I wasn’t planning on posting anything pre-Christmas, but an episode of The Today Show the other morning, featured a segment on the Loneliness Epidemic. Apparently, surveys show ten years ago, 20% of the 45-49 year old population, claim to suffer from loneliness a good majority of the time. Today, that number has increased to a shocking 35% suffering from Chronic Loneliness. These figures do not include the demographic who are recently widowed, unemployed or divorced.... life events which could justifiably trigger loneliness. The lonely appear to be people in relationships, with children, and great careers. What’s going on? Folks have the mobility and opportunity for more engagement than ever before. Our calendars are stuffed full and we are busier than we’ve ever been. Combine that with the social networking capabilities and it hardly seems there would be a second of the day whereby we couldn’t have all the socialization and connection our little hearts seem to desire. So, what’s the deal?
This episode coincided with a party I was at recently and the question was posed, “Aren’t you lonely?” It took me by surprise, and even more shocking was my immediate, thoughtful, response. I said, “Sometimes... Mostly not. I am as busy as I want to be, and I am really comfortable with the stillness and my own company.” Later, at home, alone, lying in bed, I thought about my statement and wondered if I was just convincing myself. Most of my life I have crammed way too much work, activity and people into my overflowing days only to feel tired and sad a good percentage of the time. Why now, when my life is so quiet and simple, and I am alone so much of the time, do I feel so satiated and content?
I remembered Elizabeth Gilbert talking about loneliness in her book Eat, Pray, Love and found the quote. It’s a beautiful statement of acceptance, mindfulness, and growth. None of us are exempt from the FEELING of loneliness, and, what really is so bad about experiencing the FEELING of loneliness? It’s really no different than feeling sad, when we are sad, or content when we are content. They are just feelings and don’t define us. In actuality, they are all meant to be felt in order to engage introspection, catharisism, or push us to towards acceptance or change.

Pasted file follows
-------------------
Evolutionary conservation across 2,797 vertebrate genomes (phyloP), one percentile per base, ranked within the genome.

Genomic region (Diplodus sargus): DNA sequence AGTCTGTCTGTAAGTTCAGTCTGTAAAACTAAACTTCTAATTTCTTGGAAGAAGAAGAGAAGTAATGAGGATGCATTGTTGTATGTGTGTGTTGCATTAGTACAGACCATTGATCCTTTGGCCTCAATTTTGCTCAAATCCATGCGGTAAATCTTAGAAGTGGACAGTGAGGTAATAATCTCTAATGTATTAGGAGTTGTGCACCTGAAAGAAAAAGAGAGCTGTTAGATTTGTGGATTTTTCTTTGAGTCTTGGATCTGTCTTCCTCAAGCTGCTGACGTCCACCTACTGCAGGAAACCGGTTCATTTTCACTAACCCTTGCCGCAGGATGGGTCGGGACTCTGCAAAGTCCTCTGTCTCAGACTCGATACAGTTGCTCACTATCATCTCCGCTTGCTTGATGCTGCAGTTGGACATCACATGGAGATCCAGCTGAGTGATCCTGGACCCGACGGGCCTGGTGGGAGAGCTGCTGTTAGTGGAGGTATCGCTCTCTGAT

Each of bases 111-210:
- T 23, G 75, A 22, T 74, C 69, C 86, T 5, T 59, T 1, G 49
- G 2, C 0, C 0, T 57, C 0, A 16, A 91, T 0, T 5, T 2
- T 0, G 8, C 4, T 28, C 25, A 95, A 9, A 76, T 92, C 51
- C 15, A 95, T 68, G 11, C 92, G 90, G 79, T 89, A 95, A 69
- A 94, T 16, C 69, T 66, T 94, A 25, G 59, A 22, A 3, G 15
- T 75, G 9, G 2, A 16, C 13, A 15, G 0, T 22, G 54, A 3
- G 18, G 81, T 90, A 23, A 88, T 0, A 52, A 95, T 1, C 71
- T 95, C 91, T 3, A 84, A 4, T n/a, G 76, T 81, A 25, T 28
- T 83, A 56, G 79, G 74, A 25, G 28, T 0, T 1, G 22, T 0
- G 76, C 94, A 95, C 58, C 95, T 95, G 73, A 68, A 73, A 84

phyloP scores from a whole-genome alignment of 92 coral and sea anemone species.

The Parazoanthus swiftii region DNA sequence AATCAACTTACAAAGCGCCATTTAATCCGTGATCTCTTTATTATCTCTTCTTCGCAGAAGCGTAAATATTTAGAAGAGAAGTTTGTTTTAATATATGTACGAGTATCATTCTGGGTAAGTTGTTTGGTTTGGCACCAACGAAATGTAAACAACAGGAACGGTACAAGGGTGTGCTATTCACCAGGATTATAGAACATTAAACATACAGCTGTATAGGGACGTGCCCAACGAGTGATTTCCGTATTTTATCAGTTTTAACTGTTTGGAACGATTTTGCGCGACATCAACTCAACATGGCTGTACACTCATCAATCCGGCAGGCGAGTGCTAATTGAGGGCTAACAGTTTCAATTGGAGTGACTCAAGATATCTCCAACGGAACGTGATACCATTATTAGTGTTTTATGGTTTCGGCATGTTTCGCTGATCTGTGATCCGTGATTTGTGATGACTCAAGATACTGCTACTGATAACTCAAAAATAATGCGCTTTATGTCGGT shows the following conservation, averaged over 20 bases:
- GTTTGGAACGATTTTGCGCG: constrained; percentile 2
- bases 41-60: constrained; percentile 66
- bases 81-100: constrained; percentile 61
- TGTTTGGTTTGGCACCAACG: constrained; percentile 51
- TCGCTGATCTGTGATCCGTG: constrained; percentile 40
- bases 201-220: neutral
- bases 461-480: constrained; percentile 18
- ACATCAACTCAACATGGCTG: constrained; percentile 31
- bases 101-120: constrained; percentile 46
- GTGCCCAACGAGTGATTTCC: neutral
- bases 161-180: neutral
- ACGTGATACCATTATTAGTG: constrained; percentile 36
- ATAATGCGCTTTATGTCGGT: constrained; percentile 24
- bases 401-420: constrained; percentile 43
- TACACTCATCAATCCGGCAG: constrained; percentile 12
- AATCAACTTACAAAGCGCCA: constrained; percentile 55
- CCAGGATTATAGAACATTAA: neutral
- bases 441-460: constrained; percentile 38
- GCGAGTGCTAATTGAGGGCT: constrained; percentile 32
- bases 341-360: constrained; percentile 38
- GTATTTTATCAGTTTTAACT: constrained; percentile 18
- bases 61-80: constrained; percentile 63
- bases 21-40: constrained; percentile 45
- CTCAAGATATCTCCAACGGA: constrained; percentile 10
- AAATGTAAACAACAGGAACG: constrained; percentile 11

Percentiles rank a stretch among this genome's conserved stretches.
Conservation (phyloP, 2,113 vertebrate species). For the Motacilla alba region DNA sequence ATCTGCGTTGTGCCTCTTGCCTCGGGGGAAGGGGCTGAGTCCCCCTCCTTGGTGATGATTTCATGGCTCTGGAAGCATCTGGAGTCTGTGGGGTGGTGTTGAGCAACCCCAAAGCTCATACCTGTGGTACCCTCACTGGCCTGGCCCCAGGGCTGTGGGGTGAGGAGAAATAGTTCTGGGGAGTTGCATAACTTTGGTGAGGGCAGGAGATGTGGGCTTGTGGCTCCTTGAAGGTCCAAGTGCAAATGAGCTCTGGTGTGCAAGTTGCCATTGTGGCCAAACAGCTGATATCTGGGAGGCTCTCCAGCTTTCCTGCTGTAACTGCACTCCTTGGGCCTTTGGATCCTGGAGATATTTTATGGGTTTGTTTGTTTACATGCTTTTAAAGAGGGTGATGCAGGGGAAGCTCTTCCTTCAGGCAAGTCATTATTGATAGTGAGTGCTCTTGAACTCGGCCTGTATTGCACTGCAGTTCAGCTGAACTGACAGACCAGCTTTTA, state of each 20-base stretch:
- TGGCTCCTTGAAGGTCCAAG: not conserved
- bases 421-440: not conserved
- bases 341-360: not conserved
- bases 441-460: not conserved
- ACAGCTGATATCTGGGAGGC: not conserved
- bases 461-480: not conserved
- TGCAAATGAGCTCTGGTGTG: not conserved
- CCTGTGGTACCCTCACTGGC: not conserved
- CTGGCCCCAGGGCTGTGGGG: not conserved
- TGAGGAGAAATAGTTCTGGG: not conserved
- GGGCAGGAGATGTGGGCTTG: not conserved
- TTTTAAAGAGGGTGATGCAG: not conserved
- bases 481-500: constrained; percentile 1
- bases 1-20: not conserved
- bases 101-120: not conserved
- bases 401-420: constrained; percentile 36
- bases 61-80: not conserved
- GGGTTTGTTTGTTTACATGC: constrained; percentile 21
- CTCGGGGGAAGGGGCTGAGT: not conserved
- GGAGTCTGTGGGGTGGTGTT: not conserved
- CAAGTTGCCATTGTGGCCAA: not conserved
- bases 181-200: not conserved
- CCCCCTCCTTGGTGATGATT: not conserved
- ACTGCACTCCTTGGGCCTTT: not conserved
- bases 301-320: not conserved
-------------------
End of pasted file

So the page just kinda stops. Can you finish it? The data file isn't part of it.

There have been many times in my life, I have felt incredibly lonely lying next to someone else, in a crowd at a party, and sitting in a facility bustling with people. What causes the feelings of loneliness when we are surrounded by people, have a significant other, or chatting away on Facebook?
The key is authentic intimacy. We all want to connect with people who accept us, know us and really, really get us. This kind of intimacy can only be achieved when relationships are functioning in a healthy way. Facebook and all the technology gives us a false sense of connection that will never fill us, because it’s all about illusion, the image we want others to see of us. The Today Show moderator related it to being on a diet and eating celery to fill us up, when in reality it creates more hunger. Real intimacy is about experiencing the good, the bad and the ugly and still accepting the other’s humanness. We can only achieve that by looking into the eyes of another, taking their hand, listening and really hearing them; providing a safe haven for them to be who they are, as they are. Yet, if we are unable to do this with and for ourselves, how can we expect to have the capacity to do this for another?
A light bulb went on. I discovered why I am not lonely these days. I have developed an intimate relationship with none other than myself! I know this woman (me). I know her defects (she has plenty). I know her attributes (she has plenty). I have spent quality time with her. I have looked her in the eye and been able to see her soul, the Godly part of her that has taught her to cut herself some slack, drop the goal of perfection, be herself, authentically feel what she is feeling, eliminate the shoulda-coulda-woulda’s, be honest with herself and others, and have some fun- because she is fun. I “get” me now. I’m great company. And, that makes all the difference in the world.
Elizabeth Gilbert states her desire to no longer use others bodies or emotions as a means to feel better. It’s only temporary. For the first time in my life, I no longer feel the need to suck the energy from others in order to feel the rush of a false completeness. I have found it by becoming best friends with the eyes in the mirror, and the holiness within. Being alone may be a state of being from time to time, but loneliness is really just a state of mind, and the mind can be always be changed.